Nurturing leaders

Dec. 21, 2004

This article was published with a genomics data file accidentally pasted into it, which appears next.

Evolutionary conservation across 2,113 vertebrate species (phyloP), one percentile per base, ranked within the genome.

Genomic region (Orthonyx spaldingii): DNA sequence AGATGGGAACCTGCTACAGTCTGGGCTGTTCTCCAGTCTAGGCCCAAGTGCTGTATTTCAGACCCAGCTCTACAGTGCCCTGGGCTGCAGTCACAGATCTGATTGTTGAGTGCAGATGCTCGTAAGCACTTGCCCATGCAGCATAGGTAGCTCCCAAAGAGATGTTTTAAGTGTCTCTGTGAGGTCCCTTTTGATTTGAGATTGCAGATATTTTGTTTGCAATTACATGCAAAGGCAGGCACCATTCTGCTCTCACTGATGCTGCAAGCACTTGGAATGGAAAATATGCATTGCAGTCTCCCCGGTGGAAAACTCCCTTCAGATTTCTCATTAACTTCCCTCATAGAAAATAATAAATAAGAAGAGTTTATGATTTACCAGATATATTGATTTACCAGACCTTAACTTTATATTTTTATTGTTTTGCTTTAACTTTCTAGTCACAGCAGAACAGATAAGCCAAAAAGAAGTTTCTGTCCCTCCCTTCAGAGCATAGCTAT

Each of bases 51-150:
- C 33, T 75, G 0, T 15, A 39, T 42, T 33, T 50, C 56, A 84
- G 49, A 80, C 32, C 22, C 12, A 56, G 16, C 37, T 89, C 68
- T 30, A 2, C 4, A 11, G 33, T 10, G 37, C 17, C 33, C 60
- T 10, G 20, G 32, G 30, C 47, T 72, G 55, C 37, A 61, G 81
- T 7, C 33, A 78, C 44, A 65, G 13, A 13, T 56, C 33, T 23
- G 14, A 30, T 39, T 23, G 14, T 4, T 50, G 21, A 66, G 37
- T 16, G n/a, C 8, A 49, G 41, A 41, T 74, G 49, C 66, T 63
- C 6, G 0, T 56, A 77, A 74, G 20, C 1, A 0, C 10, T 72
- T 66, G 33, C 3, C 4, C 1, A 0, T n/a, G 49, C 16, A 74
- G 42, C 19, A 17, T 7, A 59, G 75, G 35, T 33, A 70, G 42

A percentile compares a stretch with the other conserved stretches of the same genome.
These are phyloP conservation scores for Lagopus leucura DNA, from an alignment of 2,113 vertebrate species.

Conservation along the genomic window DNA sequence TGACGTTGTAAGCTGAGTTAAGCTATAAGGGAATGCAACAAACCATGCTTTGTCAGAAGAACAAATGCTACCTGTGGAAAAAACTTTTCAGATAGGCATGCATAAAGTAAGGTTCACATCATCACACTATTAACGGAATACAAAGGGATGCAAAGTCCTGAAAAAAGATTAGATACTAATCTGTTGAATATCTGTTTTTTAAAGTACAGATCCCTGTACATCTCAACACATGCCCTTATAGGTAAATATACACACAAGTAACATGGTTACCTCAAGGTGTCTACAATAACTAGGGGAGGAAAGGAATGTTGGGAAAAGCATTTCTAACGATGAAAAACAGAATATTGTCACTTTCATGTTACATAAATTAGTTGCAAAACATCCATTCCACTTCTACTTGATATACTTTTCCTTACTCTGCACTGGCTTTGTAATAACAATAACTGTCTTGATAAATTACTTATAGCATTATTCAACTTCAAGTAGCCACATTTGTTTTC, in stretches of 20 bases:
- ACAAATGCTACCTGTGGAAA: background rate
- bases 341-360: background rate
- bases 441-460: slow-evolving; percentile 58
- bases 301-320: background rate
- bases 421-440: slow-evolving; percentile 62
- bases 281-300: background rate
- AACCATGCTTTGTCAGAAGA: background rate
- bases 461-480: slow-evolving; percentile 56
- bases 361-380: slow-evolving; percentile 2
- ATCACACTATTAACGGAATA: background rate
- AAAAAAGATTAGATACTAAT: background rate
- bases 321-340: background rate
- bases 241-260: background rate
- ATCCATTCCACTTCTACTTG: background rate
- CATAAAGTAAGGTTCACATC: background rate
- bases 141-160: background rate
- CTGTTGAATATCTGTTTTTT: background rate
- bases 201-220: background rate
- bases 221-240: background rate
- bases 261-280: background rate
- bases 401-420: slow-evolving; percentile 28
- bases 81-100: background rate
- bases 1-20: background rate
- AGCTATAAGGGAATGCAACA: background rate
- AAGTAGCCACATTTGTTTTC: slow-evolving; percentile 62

Organizational psychologist and consultant Noel M. Tichy has a new "mantra," one that he repeats to his children, to M.B.A. students, and to executives: "Leaders developing leaders," he reiterates, is the key to a successful enterprise. Winning companies win because they have good leaders who nurture the development of other leaders at all levels of the organization," Tichy states in The Leadership Engine. " . . . The ultimate test for a leader is not whether he or she makes smart decisions and takes decisive action, but whether he or she teaches others to be leaders and builds an organization that can sustain success even when he or she is not around." To illustrate his point, Tichy offers lessons from well-known role models such as General Electric Co.'s Jack Welch, PepsiCo Inc.'s Roger Enrico, and Allied Signal Inc.'s Larry Bossidy, as well as less-well-known leaders such as Eleanor Josaitis of Detroit's Focus: HOPE training and education initiative. All share a set of fundamentals as executive/teachers: They take direct responsibility for the development of other leaders; they have teachable points of view; they embody those points of view in stories about their pasts and their beliefs and create stories about the future of their organizations; and they have well-defined methodologies and coaching and teaching techniques. The ultimate test of a leader's commitment to the future comes at the end of his or her career, Tichy says. "Winners," he adds, "care enough about the future and have sufficient confidence in the success of their teaching that they step aside and let the next generation of leaders take over." The Leadership Engine concludes with a 90-plus-page "Handbook for Developing Leaders" that offers assessment tools, practical exercises, and methodologies to help executives improve their leadership abilities and to aid them in teaching others. Executives make two false assumptions about leadership talent, says Morgan W. McCall Jr. First, they assume that there are "born leaders"--individuals who either have the "right stuff" or don't. Second, they think that a kind of natural selection process in organizations assures that only the fittest survive. "Assumptions like these encourage organizations and their leaders to neglect without guilt their investment in executive development," McCall observes in High Flyers, a book that argues both that leadership ability can be learned and that creating the development of talent can become a source of competitive advantage. "The primary classroom for the development of leadership skills is on-the-job experience," McCall argues. The crucial issue, then, becomes "how do we get the 'right' people into the 'right' experiences at the 'right' time?" High Flyers offers a framework for understanding how organizations can select high-potential candidates and match them with the experiences they need to develop into the next generation of leaders. McCall also looks at specific instances when talented executives and managers "derailed" on their development tracks--an exercise he believes is useful in understanding how development takes place and the forces that any development system must contend with. Some executives become mired in the day-to-day tasks of running a business; others develop an ability to take a broader view of their organization and its global context. Norman R. Augustine, chairman and CEO of Lockheed Martin Corp., exemplifies the latter in his second book, Augustine's Travels, a sequel to his business bestseller Augustine's Laws. The title's "travels" are both symbolic and real: Augustine has traveled an eventful road as a genuine "rocket scientist" who has held research, engineering, and executive positions in industry and government. And he also recently concluded a whirlwind eight-day tour as a Time magazine honorary journalist to Cuba, Russia, China, and Vietnam, among other countries. Witty and insightful, Augustine shares his adventures as an honorary correspondent, as well as his views on topics such as ethics, leadership, competitiveness, mergers and acquisitions, and education. From IW Contributors: In The Shape Shifters: Continuous Change for Competitive Advantage (1997, Van Nostrand Reinhold, 800-842-3636), IndustryWeek management columnist John L. Mariotti focuses on how executives can create a powerful competitive advantage by continuously changing to create and deliver what customers consider to be best value, now and in the future. Leveraging People and Profit: The Hard Work of Soft Management (1997, Butterworth-Heinemann, 800-366-2665) by Bernard A. Nagle and former IW Editor-in-Chief Perry Pascarella, focuses on the "altrupreneur"--the altruistic manager who conducts the affairs of an enterprise with regard for the welfare of others. The manager who can balance people and profit factors has the best chance of succeeding in the corporation of tomorrow, the authors assert.

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